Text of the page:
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Toxicol Lett. 2012 Apr 5;210(1):100-6. doi: 10.1016/j.toxlet.2012.01.015. Epub 2012 Jan 28.

A case-control study of polymorphisms in xenobiotic and arsenic metabolism genes and arsenic-related bladder cancer in New Hampshire.

Author information

1
Department of Community and Family Medicine, Dartmouth Medical School, Lebanon, NH 03756, USA.

Abstract

Arsenic is associated with bladder cancer risk even at low exposure levels. Genetic variation in enzymes involved in xenobiotic and arsenic metabolism may modulate individual susceptibility to arsenic-related bladder cancer. Through a population-based case-control study in NH (832 cases and 1191 controls), we investigated gene-environment interactions between arsenic metabolic gene polymorphisms and arsenic exposure in relation to bladder cancer risk. Toenail arsenic concentrations were used to classify subjects into low and high exposure groups. Single nucleotide polymorphisms (SNPs) in GSTP1, GSTO2, GSTZ1, AQP3, AS3MT and the deletion status of GSTM1 and GSTT1 were determined. We found evidence of genotype-arsenic interactions in the high exposure group; GSTP1 Ile105Val homozygous individuals had an odds ratio (OR) of 5.4 [95% confidence interval (CI): 1.5-20.2; P for interaction=0.03] and AQP3 Phe130Phe carriers had an OR=2.2 (95% CI: 0.8-6.1; P for interaction=0.10). Bladder cancer risk overall was associated with GSTO2 Asn142Asp (homozygous; OR=1.4; 95% CI: 1.0-1.9; P for trend=0.06) and GSTZ1 Glu32Lys (homozygous; OR=1.3; 95% CI: 0.9-1.8; P for trend=0.06). Our findings suggest that susceptibility to bladder cancer may relate to variation in genes involved in arsenic metabolism and oxidative stress response and potential gene-environment interactions requiring confirmation in other populations.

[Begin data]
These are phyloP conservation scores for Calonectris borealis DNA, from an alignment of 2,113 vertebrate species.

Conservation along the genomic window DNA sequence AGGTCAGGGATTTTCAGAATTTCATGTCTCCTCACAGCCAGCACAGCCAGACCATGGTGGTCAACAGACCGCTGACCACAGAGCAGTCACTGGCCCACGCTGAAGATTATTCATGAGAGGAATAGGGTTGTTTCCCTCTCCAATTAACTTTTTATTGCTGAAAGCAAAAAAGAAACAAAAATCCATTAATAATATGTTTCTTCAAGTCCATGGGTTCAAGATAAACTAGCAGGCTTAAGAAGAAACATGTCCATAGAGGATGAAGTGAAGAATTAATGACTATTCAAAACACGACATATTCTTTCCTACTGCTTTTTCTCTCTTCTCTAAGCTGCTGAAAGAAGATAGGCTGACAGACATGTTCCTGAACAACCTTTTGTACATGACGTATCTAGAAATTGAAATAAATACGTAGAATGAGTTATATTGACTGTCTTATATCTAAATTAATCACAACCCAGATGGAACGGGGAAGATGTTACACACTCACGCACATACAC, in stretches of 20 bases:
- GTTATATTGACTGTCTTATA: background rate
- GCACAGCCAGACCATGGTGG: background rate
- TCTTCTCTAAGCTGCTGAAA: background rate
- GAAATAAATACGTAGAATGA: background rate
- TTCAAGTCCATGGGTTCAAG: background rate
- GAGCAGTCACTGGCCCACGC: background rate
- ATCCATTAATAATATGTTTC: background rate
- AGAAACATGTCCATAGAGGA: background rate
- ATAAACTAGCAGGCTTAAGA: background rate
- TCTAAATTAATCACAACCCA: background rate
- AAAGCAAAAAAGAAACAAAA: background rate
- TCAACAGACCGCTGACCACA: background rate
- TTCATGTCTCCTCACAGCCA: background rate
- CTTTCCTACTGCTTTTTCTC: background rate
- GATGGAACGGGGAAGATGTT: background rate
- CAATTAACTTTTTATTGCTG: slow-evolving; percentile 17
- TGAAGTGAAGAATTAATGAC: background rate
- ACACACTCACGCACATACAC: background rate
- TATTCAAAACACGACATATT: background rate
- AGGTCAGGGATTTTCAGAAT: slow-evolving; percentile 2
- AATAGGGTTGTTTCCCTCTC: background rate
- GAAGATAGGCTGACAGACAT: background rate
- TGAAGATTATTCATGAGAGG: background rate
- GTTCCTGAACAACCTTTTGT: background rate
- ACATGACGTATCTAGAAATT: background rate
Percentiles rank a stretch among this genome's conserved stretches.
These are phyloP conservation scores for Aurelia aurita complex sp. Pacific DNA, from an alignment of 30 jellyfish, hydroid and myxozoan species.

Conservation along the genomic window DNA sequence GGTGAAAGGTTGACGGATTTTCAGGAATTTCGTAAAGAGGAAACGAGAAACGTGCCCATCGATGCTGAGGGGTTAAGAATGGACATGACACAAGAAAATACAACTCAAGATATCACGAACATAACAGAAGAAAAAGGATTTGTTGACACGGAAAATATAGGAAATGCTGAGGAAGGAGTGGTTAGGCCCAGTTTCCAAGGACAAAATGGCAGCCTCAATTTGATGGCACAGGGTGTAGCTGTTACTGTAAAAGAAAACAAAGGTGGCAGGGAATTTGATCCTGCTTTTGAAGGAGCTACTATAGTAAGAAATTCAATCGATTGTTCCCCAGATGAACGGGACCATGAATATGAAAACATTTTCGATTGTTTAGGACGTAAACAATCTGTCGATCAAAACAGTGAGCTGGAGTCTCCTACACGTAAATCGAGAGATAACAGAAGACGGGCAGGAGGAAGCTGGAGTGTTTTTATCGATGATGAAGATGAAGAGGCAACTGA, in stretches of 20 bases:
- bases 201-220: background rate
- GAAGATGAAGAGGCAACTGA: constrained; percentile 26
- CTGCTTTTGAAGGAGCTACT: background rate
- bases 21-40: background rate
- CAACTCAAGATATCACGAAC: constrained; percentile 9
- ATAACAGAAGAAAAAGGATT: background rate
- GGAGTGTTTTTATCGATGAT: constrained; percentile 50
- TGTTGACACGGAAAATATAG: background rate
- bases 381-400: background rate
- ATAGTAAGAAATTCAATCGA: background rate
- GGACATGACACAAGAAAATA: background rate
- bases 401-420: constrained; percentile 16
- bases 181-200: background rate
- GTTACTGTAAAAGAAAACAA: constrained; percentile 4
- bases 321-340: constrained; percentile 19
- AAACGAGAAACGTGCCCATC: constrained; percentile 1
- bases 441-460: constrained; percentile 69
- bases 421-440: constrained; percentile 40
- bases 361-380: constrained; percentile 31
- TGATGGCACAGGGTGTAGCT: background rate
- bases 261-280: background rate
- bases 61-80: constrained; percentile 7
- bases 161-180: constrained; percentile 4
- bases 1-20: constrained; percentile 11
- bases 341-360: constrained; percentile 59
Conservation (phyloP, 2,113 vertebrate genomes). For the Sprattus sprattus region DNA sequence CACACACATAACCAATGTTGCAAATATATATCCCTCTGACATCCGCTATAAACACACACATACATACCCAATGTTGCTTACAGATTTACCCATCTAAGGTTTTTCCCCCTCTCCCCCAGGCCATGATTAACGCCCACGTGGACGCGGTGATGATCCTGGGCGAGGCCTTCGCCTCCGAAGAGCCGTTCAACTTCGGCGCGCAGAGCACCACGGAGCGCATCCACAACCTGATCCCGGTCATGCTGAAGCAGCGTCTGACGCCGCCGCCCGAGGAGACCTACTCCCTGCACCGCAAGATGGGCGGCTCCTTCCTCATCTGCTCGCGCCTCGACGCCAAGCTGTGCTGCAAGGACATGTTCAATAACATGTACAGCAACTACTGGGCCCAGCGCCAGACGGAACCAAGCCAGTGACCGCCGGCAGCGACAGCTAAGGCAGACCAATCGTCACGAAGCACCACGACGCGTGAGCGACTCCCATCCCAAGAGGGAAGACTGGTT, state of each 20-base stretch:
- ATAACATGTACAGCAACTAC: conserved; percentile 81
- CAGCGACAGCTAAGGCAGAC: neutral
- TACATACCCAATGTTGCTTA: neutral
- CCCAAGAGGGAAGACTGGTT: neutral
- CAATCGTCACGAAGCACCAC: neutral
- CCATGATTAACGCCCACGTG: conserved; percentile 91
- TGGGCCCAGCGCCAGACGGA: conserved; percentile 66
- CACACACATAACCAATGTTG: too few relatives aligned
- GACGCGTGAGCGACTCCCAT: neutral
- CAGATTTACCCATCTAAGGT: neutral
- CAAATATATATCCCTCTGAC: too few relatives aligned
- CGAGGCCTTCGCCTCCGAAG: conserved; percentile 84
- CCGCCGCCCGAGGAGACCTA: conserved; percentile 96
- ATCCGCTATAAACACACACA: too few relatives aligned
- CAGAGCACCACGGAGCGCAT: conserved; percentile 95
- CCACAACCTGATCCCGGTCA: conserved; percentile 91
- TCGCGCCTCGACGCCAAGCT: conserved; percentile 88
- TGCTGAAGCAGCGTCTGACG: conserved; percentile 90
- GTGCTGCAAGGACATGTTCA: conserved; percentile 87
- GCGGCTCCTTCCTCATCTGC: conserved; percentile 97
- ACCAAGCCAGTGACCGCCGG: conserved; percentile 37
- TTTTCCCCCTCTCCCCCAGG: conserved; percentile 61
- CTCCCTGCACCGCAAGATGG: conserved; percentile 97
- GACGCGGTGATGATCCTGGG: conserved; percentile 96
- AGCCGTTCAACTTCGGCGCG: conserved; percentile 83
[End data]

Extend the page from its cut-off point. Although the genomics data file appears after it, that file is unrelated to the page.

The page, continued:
PMID:
22306368
PMCID:
PMC3374400
DOI:
10.1016/j.toxlet.2012.01.015
[Indexed for MEDLINE]
Free PMC Article

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